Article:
Vehicle Roadworthiness in Belgium

The compulsory roadworthiness test for your car or other motor vehicle in Belgium: why, when, where and how to get it done...

A test of vehicle roadworthiness (Contrôle technique/Autokeuring), in some form or another, has been required in Belgium since 1933.

Equivalent standards between firms undertaking inspections is maintained by the officially recognised federation, GOCA (Groupement des Entreprise Agréées de Contrôle Automobile et du Permis de Conduire/Groepering Van Erkende Ondernemingen Voor Autokeuring en Rijbewijs).

When Should a Vehicle be Tested?

New vehicles are exempt from the test until four years after first registration. Following the first inspection, vehicles need to be tested every year. This period may be extended to two years if the following apply:
  • The vehicles passes the contrôle and receives a green Certificat de Visite
  • It has covered less than 100,000 Km
  • The vehicle has been tested within its date limit
  • It is less than six years old
Note: Trailers in Belgium are also closely monitored and require registration. Vehicles with tow bars or cycle racks fitted need to be checked more often, and from the date that these devices are first fitted. Car owners will receive a reminder shortly before expiry of the current certificate. This is a green document known as the convocation/uitnodigingskaart. A vehicle should be taken for its test in the 60 days preceding expiry of the current certificate. The reminder is issued by the Ministry of Transport (Service public fédéral Mobilité et Transports/Federale Overheidsdienst en Vervoer), who should be contacted if any of the details are incorrect, or the reminder has been issued in error. The reminder also comes with details of the documents which will be required at the time of the test, the state which the vehicle should be in to undergo the test, and the opening hours of the nearest test centre.

When a car is sold

Vehicles destined for sale must also undergo the test shortly before sale.

After an accident

In addition, vehicles that have been involved in an accident must be re-tested following repairs. This is a slightly different test, and can only be carried out in specialist centres.

If the vehicle has been modified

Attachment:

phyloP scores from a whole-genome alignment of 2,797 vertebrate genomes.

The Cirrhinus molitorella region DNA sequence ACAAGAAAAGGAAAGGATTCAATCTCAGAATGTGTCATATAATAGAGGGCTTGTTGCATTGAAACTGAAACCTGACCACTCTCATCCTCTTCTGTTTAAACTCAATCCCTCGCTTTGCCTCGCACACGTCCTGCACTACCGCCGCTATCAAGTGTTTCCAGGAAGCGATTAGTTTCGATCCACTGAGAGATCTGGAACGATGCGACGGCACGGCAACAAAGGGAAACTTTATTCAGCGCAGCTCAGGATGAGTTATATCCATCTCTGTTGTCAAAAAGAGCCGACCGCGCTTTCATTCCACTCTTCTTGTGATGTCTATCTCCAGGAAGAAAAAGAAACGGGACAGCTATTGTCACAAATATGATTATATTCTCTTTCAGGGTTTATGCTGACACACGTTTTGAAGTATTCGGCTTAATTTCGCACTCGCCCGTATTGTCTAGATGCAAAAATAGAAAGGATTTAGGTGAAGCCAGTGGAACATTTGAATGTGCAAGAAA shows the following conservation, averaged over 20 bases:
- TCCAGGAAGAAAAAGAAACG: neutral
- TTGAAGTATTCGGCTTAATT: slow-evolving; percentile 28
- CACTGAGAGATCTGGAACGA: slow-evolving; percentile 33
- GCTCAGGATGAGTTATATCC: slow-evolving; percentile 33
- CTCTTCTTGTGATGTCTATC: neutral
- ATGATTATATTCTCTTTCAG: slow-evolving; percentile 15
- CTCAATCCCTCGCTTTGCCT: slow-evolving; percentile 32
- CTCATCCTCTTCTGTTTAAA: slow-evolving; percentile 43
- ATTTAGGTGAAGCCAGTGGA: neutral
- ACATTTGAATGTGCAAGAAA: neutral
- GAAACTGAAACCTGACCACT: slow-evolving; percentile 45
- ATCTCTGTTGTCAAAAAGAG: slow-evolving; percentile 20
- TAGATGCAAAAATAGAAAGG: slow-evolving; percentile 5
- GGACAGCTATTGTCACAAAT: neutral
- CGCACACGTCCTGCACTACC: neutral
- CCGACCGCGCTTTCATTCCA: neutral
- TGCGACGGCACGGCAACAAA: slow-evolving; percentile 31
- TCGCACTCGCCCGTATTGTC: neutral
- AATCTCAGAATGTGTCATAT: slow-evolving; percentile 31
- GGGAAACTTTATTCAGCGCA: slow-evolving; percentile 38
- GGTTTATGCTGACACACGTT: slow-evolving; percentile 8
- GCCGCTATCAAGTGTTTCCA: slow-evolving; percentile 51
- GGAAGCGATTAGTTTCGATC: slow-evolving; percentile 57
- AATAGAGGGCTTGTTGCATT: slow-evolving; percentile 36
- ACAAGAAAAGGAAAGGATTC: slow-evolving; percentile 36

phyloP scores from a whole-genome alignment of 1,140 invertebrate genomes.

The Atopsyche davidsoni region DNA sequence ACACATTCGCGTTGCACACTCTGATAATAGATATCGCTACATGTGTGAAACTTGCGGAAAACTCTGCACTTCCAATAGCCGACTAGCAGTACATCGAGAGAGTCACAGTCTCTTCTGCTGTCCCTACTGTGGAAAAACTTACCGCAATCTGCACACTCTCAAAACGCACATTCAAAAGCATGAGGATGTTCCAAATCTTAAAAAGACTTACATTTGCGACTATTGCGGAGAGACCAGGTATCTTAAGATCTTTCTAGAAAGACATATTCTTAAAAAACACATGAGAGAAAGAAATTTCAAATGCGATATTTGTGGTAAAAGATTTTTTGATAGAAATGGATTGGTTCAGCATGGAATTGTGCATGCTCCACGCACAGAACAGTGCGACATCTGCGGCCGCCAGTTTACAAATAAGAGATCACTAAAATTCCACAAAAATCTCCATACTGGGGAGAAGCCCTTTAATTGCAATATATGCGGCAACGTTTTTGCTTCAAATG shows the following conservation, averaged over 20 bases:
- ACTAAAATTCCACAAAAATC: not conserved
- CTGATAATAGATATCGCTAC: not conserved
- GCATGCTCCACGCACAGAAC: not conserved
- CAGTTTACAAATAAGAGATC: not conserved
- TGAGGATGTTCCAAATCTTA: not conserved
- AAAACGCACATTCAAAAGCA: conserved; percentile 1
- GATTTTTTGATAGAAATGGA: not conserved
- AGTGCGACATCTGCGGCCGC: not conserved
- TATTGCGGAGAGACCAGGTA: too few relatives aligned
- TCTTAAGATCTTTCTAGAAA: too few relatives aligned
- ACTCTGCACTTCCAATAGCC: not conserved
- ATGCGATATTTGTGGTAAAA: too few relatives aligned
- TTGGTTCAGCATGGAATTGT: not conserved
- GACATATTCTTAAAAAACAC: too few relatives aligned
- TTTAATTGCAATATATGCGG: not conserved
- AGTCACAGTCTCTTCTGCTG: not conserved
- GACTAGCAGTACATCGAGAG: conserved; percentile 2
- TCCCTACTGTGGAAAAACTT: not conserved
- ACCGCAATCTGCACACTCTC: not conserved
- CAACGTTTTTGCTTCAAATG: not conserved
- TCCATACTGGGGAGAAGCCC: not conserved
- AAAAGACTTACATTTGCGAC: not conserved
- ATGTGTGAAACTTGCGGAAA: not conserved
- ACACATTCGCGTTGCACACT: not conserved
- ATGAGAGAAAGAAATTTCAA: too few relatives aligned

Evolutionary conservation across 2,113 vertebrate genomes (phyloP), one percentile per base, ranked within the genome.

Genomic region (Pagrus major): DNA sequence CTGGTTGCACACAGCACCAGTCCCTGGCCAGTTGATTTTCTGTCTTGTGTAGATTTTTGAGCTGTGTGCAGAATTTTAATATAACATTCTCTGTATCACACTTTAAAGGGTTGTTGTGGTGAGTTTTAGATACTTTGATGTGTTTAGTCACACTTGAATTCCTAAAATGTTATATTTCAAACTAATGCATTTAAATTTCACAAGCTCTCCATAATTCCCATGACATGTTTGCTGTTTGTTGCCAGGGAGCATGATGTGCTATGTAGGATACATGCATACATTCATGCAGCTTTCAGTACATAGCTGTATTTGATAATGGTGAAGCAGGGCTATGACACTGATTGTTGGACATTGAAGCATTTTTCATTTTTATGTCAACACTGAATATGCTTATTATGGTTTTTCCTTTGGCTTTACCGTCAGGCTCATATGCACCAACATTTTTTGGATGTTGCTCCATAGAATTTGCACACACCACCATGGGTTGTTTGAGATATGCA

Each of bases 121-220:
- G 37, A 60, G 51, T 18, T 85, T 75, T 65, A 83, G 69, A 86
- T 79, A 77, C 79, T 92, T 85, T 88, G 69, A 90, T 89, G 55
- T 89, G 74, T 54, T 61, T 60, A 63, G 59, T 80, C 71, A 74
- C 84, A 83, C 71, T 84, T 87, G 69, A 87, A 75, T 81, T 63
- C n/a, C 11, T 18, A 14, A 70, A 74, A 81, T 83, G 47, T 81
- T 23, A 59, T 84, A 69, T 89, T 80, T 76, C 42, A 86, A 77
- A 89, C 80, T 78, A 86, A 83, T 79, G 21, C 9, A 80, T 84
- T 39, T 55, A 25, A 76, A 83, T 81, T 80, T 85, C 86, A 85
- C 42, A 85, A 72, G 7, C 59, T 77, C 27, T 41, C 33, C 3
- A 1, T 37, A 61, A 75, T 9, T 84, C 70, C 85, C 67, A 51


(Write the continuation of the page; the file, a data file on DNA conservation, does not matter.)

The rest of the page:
Vehicles that have been tuned or modified in any way (for example, if the suspension has been lowered) must satisfy certain conditions. The website How2Tune has information about tuning and explains the rules and laws that apply for tuning cars in Belgium.

Taking the Vehicle Roadworthiness Test

The test must be carried out at an accredited centre. There are 77 of these in Belgium, most open from 07:00-17:00 with some open until 19:00 on Monday and/or Thursday.

Documentation required for the test

A vehicle should be presented for its test with the following original documents:
  • An up-to-date Registration Document (certificat d'immatriculation/inschrijvingsbewij), as provided by the Direction Immatriculation Véhicules (DIV)
  • Its certificate of confirmity (Certificat de conformité - COC)
  • For vehicles which have previously been tested, the Visit Certificate (Certificat de visite) issued after the contrôle technique
(see the GOCA website in French and in Dutch) The test includes a number of checks to ensure the safety of the vehicle:
  • emissions
  • the braking system
  • steering
  • mirrors and screens
  • lights and indicators
  • tyres
  • suspension
  • bodywork
  • seatbelts
Vehicles older than 25 years are exempt from some elements of the test. The model number and chassis number are also checked against the documentation brought in by the owner.

Car-Pass

The mileage is now recorded during a roadworthiness test and sent through to the central computer of Car-Pass – an organisation that maintains vehicle data for the purpose of checking legitimate mileage of vehicles being re-sold. The Car-Pass document also details the make and model of the vehicle, its date of first registration in Belgium, the chassis number, the date the document was prepared, and a unique document number for traceability.

Passing the test

Once a vehicle has gone through the test, it is issued with a green or red certificate (Certificat de Visite/keuringsbewijs). A green certificate denotes a pass. A green certificate may contain a Code 4 or 5 warning. This relates to a defect which can easily be put right and needs no re-test, or to faults which may occur soon and which the owner should be vigilant about.

Failing the test

If a vehicle fails the test, a certificate is issued, valid for three months. The necessary repairs must be carried out and the vehicle returned to the original test centre for a re-test within this period. If there are grave concerns about the vehicle's safety it may be issued with a red certificate, which is valid for 15 days or, in extreme cases, it may state that the vehicle should not be driven until the problems have been rectified. All the points on which the vehicle has failed are listed on the certificate.

Further Information

For extensive information on all driving-related matters in Belgium there are a number of sources.